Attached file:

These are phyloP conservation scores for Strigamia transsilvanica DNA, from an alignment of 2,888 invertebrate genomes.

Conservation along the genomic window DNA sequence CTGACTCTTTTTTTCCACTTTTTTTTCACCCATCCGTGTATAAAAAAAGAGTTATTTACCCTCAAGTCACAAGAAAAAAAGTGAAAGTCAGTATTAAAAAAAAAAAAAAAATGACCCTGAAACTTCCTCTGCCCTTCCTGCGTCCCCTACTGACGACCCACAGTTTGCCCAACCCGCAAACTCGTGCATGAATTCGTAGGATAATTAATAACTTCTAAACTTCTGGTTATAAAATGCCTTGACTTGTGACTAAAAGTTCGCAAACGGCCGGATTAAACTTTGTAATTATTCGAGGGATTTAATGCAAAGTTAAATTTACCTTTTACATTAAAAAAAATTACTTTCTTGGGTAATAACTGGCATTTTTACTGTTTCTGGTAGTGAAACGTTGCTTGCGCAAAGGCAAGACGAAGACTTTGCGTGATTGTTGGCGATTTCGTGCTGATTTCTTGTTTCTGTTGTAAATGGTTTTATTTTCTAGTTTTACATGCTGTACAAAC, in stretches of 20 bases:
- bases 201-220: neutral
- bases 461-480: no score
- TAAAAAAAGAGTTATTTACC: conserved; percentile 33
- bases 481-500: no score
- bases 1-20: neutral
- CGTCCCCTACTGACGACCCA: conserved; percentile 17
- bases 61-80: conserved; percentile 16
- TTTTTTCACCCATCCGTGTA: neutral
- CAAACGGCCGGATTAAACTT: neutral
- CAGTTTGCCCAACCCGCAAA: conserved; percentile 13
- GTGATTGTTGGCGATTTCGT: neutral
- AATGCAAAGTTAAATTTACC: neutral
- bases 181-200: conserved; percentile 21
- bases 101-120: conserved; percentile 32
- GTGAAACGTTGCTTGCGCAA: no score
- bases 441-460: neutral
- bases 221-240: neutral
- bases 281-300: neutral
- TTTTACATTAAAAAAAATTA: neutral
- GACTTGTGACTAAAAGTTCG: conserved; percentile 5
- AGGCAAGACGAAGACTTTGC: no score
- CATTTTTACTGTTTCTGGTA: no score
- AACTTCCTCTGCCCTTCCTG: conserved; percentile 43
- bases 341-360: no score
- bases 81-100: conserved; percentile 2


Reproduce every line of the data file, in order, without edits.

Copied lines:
These are phyloP conservation scores for Strigamia transsilvanica DNA, from an alignment of 2,888 invertebrate genomes.

Conservation along the genomic window DNA sequence CTGACTCTTTTTTTCCACTTTTTTTTCACCCATCCGTGTATAAAAAAAGAGTTATTTACCCTCAAGTCACAAGAAAAAAAGTGAAAGTCAGTATTAAAAAAAAAAAAAAAATGACCCTGAAACTTCCTCTGCCCTTCCTGCGTCCCCTACTGACGACCCACAGTTTGCCCAACCCGCAAACTCGTGCATGAATTCGTAGGATAATTAATAACTTCTAAACTTCTGGTTATAAAATGCCTTGACTTGTGACTAAAAGTTCGCAAACGGCCGGATTAAACTTTGTAATTATTCGAGGGATTTAATGCAAAGTTAAATTTACCTTTTACATTAAAAAAAATTACTTTCTTGGGTAATAACTGGCATTTTTACTGTTTCTGGTAGTGAAACGTTGCTTGCGCAAAGGCAAGACGAAGACTTTGCGTGATTGTTGGCGATTTCGTGCTGATTTCTTGTTTCTGTTGTAAATGGTTTTATTTTCTAGTTTTACATGCTGTACAAAC, in stretches of 20 bases:
- bases 201-220: neutral
- bases 461-480: no score
- TAAAAAAAGAGTTATTTACC: conserved; percentile 33
- bases 481-500: no score
- bases 1-20: neutral
- CGTCCCCTACTGACGACCCA: conserved; percentile 17
- bases 61-80: conserved; percentile 16
- TTTTTTCACCCATCCGTGTA: neutral
- CAAACGGCCGGATTAAACTT: neutral
- CAGTTTGCCCAACCCGCAAA: conserved; percentile 13
- GTGATTGTTGGCGATTTCGT: neutral
- AATGCAAAGTTAAATTTACC: neutral
- bases 181-200: conserved; percentile 21
- bases 101-120: conserved; percentile 32
- GTGAAACGTTGCTTGCGCAA: no score
- bases 441-460: neutral
- bases 221-240: neutral
- bases 281-300: neutral
- TTTTACATTAAAAAAAATTA: neutral
- GACTTGTGACTAAAAGTTCG: conserved; percentile 5
- AGGCAAGACGAAGACTTTGC: no score
- CATTTTTACTGTTTCTGGTA: no score
- AACTTCCTCTGCCCTTCCTG: conserved; percentile 43
- bases 341-360: no score
- bases 81-100: conserved; percentile 2